While much of the plot has stayed the same, Gabaldon has struggled with certain scenes being cut.
In particular, she argued with directors that Claire and Father Anselm's season 1 chapel scene was pivotal—which, after much debate, ended up making the cut.
The show's sex scenes take a different approach than most TV shows, with women taking the lead.
"We're so used to seeing women being objectified, as objects of desire of men, but it's rare when you see a woman owning her sexuality, directing it, orchestrating the sequence of events," Balfe told Vulture.
Then-U.K. Prime Minister David Cameron requested the series' U.K. premiere be delayed.
Leaked emails from the Sony hack revealed that Cameron had the show pushed back, as he was worried it would interfere with the country's historic vote.
The show films in real, historical sites.
Doune Castle and Blackness Castle have to be left in pristine condition after shooting.
And if you ever find yourself in Scotland, there are 'Outlander'-specific tours to visit the sites.
Your Outlander vacation is just a plane ticket away.
To remain as authentic as possible, the show hired a Gaelic dialect coach.
Àdhamh Ó Broin coaches the actors on the complex accent.
'Outlander' has some serious mega-fans.
The Outlander Bakers are a group of Scottish super-fans who track down the cast on set to deliver them baked goods.
Balfe says Claire has helped her become a stronger person.
"I definitely think that her competency has shown me how strong I am," she told Elle.
Although their on-screen chemistry is undeniable, Heughan and Balfe are not a real-life couple.
And the two are tired of fans assuming they're dating. Balfe is married to music producer Tony McGill. Heughan is rumored to be dating actress Amy Shiels.
Menzies says the rape scene required trust between him and Heughan.
"We would sort of keep to ourselves between shots. But again, one of the good things is how we had been working together for a year so we had a fair amount of trust," he explained to Entertainment Weekly.
Balfe is very involved with charity World Child Cancer.
There's a special Outlander chapter of the charity and fans have helped her raise more than $130,000.
When Black Jack nailed Jamie's hand into the table, the crew used a prosthetic hand.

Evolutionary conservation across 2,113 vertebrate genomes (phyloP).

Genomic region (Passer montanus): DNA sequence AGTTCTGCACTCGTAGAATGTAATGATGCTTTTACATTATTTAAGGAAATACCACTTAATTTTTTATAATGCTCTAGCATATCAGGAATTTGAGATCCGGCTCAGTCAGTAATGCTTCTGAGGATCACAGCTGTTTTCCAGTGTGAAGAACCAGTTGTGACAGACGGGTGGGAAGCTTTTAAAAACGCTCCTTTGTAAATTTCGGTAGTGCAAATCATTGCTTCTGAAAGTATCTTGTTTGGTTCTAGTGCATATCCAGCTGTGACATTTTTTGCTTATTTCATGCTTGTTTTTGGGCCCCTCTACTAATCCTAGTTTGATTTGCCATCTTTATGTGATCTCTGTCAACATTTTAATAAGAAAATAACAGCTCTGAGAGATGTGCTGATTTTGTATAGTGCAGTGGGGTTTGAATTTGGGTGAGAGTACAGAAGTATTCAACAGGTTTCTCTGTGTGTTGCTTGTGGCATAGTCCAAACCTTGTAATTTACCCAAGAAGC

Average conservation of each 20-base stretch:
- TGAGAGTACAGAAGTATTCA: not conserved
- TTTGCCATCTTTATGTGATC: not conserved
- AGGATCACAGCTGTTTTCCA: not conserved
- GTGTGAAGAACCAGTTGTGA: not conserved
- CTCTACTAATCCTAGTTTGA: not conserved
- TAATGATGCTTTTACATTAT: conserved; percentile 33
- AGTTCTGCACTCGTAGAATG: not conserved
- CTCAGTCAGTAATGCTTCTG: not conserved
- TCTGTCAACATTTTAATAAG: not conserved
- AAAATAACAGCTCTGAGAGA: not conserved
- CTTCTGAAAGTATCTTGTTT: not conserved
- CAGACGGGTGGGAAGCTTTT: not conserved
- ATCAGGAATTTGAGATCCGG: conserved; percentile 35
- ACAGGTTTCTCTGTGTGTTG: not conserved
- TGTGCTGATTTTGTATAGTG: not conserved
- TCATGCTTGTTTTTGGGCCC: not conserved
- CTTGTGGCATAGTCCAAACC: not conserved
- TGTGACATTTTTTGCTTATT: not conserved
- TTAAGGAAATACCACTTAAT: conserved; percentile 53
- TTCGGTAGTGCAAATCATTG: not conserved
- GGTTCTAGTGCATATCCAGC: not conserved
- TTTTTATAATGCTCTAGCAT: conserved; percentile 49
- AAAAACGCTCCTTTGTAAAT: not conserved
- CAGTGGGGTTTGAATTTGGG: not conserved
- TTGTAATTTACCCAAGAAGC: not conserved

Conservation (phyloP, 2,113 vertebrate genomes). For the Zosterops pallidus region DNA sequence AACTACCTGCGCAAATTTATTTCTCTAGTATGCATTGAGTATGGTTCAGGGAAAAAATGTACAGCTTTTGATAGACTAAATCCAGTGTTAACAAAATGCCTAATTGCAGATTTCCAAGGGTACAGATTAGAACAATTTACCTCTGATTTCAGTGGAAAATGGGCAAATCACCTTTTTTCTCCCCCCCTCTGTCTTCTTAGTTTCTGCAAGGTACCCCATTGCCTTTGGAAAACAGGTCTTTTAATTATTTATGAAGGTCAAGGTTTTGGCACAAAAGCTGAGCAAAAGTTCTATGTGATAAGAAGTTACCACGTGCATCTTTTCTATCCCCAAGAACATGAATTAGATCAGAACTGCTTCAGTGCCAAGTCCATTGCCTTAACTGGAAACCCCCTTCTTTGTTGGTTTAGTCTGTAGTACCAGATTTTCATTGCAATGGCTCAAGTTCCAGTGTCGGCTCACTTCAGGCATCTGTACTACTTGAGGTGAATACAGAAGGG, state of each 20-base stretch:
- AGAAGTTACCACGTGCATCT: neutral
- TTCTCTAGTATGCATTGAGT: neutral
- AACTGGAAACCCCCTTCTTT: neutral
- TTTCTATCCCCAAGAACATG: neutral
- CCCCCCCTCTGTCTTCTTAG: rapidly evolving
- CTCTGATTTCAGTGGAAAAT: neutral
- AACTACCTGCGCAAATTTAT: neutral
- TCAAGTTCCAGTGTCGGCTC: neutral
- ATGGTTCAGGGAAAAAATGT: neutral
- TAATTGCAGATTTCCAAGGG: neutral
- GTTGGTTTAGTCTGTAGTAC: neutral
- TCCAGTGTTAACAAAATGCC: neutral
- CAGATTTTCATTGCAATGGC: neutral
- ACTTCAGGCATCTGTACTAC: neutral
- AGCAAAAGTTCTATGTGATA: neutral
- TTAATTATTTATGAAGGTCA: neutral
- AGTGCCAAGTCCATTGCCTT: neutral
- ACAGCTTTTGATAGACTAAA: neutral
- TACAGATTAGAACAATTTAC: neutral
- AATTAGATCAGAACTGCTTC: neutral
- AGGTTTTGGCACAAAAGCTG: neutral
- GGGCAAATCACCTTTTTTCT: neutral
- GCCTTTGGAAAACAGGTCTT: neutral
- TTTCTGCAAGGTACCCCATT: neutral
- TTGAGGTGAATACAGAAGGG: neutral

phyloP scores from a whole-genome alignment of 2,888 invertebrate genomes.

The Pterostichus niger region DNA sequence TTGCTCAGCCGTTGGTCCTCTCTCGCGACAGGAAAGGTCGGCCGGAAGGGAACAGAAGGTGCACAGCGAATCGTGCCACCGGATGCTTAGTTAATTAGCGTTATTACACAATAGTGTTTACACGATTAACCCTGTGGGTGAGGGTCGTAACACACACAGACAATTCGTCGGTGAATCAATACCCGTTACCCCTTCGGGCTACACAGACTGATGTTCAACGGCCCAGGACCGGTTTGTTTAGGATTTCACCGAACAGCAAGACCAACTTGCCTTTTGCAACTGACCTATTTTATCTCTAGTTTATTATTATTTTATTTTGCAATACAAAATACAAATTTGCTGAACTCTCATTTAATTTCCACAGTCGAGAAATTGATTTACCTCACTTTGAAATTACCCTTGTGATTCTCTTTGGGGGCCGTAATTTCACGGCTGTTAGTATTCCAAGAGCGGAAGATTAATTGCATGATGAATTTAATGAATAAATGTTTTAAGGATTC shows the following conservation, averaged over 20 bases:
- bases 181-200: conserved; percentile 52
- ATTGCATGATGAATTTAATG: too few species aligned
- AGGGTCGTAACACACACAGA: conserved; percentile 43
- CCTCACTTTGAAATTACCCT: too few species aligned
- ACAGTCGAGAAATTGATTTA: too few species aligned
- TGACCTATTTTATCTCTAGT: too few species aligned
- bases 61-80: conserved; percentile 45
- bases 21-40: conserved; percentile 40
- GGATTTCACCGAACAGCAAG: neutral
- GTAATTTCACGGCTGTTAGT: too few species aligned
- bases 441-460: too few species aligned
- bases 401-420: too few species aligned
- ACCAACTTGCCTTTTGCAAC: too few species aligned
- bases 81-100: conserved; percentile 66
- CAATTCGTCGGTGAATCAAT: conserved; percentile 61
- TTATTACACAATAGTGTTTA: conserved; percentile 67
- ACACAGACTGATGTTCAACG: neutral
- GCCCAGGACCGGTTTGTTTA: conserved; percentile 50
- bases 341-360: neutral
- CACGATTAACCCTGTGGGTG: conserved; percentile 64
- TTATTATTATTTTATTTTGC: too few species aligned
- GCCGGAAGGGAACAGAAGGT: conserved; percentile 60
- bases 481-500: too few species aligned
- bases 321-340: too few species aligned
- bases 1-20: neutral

The delicate, intricate work made for a very believable scene.
Going full-frontal nude wasn't a problem for Menzies.
The actor feels that men don't get nearly as much flack as women do for nude scenes.
'Outlander' is constantly compared to 'Game of Thrones.'
Although very different in their plots, the two shows have a bit of a rivalry.
But an important difference between the two is female empowerment.
Outlander's interpretation of women is arguably more feminist-focused than Game of Thrones.
Heughan and Rosie Day (Mary Hawkins) starred in a Norwegian movie called 'Heart of Lightness.'
Heughan later recommended Hawkins for her role in Outlander.
Laura Donnelly (Jenny) was also in the film.
Heughan suggested her for Outlander, too.
Playing a pregnant character in an authentic period costume wasn't particularly comfortable for Donnelly.
A corset and a fake belly? No thanks.
Mary's rape scene was filmed with caution.
"They always made sure I was okay and comfortable, and that I never felt out of my comfort zone while doing it," Day told Bustle.
Heughan pulled a muscle when he tackled Romain Berrux (Fergus) in season 2.
The scene wasn't as seamless as it appeared.
The show's historian Tony Pollard makes sure the weapons are historically accurate.
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Bianca Rodriguez is the Fashion & Luxury Commerce Manager at Hearst Magazines, covering fashion, beauty, and more for Cosmopolitan, Elle, Esquire, Harper’s BAZAAR, and Town & Country. She likes lounging about with a good book and thinks a closet without platform sneakers is a travesty.